How Do you Negotiate Public and Private Personas on Twitter?

As teachers try to suss out how to integrate Google+ with their Facebook and Twitter networks in and out of the classroom, the line between public and private posts becomes that much more the focus of discussion. Google+ has made it somewhat easier by making users decide specifically which circles to post to. That function … Continue reading How Do you Negotiate Public and Private Personas on Twitter? →

30 Facebook Dos and Don’ts for College Professors

Privacy in the age of social media is almost an oxymoron. What’s acceptable to broadcast to each other and the world is constantly changing — and that’s especially the case in education. We’ve created a short poll about student/teacher Tweeting habits, and would love your feedback. In the meantime, check out these suggested Facebook guidelines … Continue reading 30 Facebook Dos and Don’ts for College Professors →

Six Ways to Use Social Media Tools in Journalism Classes

By Nathan Gibbs It’s difficult to deny that social media platforms are changing the face of modern communication. Online tools are a growing part of how news is sourced, published, and consumed. The revolutions in Tunisia and Egypt demonstrated the importance of social media literacy for journalists. Yet integrating social media into university classrooms can … Continue reading Six Ways to Use Social Media Tools in Journalism Classes →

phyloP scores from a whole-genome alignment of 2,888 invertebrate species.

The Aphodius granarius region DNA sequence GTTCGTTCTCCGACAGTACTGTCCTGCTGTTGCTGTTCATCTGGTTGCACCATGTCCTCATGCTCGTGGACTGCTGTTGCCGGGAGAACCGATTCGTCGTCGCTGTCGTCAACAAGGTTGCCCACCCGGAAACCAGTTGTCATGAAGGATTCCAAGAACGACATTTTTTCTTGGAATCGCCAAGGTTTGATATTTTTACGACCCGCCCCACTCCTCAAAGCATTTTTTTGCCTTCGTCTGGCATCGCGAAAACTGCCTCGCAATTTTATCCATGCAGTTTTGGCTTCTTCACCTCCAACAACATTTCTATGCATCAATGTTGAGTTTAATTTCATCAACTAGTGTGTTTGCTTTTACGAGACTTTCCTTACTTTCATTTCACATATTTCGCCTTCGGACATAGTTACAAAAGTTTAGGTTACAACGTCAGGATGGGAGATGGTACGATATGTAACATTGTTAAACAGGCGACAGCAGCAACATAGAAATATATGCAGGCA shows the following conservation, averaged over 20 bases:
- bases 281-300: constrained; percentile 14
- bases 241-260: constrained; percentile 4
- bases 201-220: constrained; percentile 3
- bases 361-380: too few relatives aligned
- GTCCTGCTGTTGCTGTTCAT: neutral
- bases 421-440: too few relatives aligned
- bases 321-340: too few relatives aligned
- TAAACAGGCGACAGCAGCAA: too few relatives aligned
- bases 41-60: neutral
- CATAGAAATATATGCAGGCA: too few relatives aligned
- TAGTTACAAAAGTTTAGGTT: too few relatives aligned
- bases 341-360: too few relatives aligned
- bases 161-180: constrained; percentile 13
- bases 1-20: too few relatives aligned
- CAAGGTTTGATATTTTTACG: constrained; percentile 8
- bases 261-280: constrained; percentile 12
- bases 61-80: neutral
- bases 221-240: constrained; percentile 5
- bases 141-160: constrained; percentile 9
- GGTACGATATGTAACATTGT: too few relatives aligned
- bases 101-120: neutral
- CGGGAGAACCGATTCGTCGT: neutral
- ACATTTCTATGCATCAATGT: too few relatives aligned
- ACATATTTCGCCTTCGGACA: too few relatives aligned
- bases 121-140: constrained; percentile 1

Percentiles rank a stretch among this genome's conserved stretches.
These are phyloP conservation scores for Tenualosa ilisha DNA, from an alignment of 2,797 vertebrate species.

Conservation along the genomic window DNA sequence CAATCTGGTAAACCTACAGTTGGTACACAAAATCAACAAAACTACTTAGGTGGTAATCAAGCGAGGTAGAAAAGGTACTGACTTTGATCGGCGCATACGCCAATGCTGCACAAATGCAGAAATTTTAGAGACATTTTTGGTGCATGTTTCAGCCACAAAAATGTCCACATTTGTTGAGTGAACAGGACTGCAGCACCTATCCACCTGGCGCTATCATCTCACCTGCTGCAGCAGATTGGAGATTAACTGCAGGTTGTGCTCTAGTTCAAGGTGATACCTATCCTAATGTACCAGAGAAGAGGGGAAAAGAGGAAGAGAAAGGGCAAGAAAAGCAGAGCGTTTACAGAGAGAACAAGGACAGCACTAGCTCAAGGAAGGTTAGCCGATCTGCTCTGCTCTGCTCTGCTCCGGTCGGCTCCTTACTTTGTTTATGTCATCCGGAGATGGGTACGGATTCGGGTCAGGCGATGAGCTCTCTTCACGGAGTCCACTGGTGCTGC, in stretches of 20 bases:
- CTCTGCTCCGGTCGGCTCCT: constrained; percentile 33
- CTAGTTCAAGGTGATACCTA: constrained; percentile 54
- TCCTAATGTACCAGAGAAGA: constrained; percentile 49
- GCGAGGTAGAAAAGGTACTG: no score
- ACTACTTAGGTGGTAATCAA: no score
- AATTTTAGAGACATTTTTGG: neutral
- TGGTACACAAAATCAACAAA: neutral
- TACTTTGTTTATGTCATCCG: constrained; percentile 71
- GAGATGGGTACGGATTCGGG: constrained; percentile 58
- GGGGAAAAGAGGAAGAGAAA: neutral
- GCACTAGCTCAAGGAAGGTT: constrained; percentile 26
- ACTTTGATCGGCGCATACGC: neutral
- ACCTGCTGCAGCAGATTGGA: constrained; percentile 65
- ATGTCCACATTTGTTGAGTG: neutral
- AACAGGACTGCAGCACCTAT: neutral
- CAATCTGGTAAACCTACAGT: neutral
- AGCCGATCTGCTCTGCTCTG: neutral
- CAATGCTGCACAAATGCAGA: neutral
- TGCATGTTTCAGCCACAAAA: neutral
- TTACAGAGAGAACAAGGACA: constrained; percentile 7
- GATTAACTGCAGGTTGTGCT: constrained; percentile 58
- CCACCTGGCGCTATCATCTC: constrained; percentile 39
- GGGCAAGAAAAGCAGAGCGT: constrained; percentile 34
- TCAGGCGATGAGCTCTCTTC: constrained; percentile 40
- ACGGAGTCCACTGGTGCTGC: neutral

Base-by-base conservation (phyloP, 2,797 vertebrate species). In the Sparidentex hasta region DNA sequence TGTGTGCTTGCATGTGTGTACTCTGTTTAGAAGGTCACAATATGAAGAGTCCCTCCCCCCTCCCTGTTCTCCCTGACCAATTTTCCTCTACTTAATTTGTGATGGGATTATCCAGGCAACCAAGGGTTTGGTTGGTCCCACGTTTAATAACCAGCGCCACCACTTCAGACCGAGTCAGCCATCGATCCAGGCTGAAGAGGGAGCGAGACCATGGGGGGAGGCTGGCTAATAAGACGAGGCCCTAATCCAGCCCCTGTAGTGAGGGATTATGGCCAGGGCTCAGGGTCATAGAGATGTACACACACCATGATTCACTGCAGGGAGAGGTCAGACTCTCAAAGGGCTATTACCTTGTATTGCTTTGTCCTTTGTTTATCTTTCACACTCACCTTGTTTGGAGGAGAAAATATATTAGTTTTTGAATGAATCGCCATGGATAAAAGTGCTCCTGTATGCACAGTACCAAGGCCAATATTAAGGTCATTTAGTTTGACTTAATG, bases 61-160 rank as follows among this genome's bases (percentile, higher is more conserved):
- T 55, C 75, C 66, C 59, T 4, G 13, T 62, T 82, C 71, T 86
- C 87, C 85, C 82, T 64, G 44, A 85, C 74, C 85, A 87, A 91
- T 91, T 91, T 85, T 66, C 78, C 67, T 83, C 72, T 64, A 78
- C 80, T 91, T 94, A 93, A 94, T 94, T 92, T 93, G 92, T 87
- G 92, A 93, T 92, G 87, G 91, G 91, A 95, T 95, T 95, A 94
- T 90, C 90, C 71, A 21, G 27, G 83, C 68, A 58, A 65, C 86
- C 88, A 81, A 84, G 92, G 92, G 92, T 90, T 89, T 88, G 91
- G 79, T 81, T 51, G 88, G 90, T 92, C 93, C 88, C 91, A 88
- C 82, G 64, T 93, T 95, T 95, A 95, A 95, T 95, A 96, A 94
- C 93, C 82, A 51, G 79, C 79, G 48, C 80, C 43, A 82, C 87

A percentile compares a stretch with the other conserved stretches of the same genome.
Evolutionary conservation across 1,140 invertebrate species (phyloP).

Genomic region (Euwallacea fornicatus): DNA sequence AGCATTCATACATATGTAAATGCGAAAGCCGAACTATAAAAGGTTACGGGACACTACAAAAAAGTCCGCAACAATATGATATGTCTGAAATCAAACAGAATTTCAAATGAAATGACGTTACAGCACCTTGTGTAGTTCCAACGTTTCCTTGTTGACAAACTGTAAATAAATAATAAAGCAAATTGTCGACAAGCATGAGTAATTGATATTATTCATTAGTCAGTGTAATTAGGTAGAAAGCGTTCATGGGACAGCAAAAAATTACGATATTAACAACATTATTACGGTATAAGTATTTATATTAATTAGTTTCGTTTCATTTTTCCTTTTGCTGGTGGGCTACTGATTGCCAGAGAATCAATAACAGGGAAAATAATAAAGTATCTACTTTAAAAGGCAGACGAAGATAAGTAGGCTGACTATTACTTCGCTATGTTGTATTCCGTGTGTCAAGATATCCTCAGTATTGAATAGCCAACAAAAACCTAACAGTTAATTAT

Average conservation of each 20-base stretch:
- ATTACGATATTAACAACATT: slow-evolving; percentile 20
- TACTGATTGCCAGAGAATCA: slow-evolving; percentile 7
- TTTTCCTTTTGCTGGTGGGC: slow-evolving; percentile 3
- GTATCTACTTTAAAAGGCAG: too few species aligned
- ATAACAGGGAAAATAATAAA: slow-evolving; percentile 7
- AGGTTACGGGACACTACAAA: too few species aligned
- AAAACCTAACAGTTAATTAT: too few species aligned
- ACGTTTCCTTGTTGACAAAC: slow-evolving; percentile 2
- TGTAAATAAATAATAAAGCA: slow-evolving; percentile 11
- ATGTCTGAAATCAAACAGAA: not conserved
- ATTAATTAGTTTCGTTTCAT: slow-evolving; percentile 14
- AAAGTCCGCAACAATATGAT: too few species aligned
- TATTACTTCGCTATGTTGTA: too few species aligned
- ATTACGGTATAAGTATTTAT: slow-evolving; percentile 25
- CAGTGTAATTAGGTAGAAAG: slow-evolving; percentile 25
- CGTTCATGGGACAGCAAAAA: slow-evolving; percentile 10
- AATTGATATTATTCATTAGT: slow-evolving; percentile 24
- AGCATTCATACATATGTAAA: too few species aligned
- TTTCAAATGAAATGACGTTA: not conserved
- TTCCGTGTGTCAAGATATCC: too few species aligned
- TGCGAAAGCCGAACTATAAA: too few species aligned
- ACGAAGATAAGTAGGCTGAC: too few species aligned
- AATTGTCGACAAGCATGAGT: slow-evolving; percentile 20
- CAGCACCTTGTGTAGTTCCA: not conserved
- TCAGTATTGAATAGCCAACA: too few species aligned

Harry Potter, Henry Jenkins, and the Power of Social Media

At the Learning from Hollywood conference last week, USC professor Henry Jenkins talked about his theory on building what he calls “participatory culture” around Harry Potter Alliance as a means to teach kids how to be social activists and realize their transformative powers. Jenkins believes that schools should embrace the powers of social media and … Continue reading Harry Potter, Henry Jenkins, and the Power of Social Media →

Should Parents Have the Backdoor Key to Kids’ Facebook Accounts?

Concern about children’s safety and privacy online has led to a number of initiatives and programs — by schools, by private companies, and by government entities. These efforts are all aimed at protecting children and teens from what are perceived to be the big dangers on the Internet: sexual predators, advertisers, and bullies, for example, … Continue reading Should Parents Have the Backdoor Key to Kids’ Facebook Accounts? →

How are College Educators Using YouTube?

This is just part of a fun infographic on MindJumpers depicting different studies about how college educators are using social media. The one that stands out: 40% of educators report having a YouTube account. I’d love to know how college professors are using YouTube in (and out of) the classroom. Part of the information from … Continue reading How are College Educators Using YouTube? →